Canada News CBC News
    It was a terrifying morning in Hawaii last Saturday when thousands of people woke up to TV broadcasts, radio messages and a text alert on their smartphones warning them of an incoming ballistic missile. Of course, it turned out to be a false alarm. Source
  • Woman known for sneaking onto planes arrested again in Chicago

    World News CTV News
    CHICAGO -- A woman with a history of sneaking aboard planes slipped past security at Chicago's O'Hare International Airport this week and was flying to London when the airline realized she didn't have a ticket. Source
  • Family of Toronto man who disappeared near Toronto's Gay Village 'want the details' of how he died

    Canada News CBC News
    Andrew Kinsman's family is still searching for answers a day after a Toronto man was charged with first-degree murder in his disappearance and that of another man near the city's Gay Village last spring. "I want the details. Source
  • Company investigating after wind turbine collapses in Chatham-Kent, Ont.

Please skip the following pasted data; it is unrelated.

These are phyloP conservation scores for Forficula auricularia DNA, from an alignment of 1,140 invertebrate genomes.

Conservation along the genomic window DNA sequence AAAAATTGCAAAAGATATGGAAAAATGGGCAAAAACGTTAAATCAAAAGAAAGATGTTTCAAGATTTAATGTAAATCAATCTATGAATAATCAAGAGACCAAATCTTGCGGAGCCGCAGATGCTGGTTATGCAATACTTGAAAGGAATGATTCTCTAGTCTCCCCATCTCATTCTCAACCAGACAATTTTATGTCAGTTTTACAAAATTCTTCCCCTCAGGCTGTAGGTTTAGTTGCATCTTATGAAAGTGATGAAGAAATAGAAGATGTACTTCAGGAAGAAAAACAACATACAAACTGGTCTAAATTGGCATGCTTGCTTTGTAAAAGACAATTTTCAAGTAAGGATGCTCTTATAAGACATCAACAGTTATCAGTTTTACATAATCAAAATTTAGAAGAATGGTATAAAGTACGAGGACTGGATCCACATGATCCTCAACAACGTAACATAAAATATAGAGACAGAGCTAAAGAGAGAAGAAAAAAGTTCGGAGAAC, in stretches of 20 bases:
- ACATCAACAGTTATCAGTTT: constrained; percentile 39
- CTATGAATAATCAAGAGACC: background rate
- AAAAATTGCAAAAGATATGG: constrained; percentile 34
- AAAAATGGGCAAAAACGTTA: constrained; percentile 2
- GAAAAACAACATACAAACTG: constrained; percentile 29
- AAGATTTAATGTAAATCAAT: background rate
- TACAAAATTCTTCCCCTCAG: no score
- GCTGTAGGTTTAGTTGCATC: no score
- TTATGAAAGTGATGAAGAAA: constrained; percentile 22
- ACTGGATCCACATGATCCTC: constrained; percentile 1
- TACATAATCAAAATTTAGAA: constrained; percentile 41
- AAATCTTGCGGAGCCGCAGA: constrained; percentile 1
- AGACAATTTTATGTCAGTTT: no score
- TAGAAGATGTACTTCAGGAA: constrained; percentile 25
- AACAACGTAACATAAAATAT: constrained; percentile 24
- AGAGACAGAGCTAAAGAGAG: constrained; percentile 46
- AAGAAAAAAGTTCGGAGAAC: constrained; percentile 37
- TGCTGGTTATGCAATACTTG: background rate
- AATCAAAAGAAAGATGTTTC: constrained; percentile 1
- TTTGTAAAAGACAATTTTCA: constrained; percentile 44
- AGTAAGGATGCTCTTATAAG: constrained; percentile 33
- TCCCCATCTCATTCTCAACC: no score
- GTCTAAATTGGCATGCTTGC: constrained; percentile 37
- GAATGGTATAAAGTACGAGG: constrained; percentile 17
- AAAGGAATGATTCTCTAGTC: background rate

Canada News CTV News
    CHATHAM-KENT, Ont. -- A Maryland-based renewable energy company is investigating after one of its wind turbines collapsed in southwestern Ontario. Chad Reed, a spokesman for Terraform Power, said it happened late Thursday or early Friday at the company's Raleigh project in Chatham-Kent. Source
  • Conservatives question pope's airborne, shotgun nuptials

    World News CTV News
    LIMA, Peru -- The honeymoon, as it were, is apparently over. A day after Pope Francis grabbed headlines by pronouncing two flight attendants man and wife while flying 36,000 feet over Chile, the conservative Catholic commentariat on Friday questioned the legitimacy of the shotgun sacrament and warned it could cheapen the church's marriage preparation down the line. Source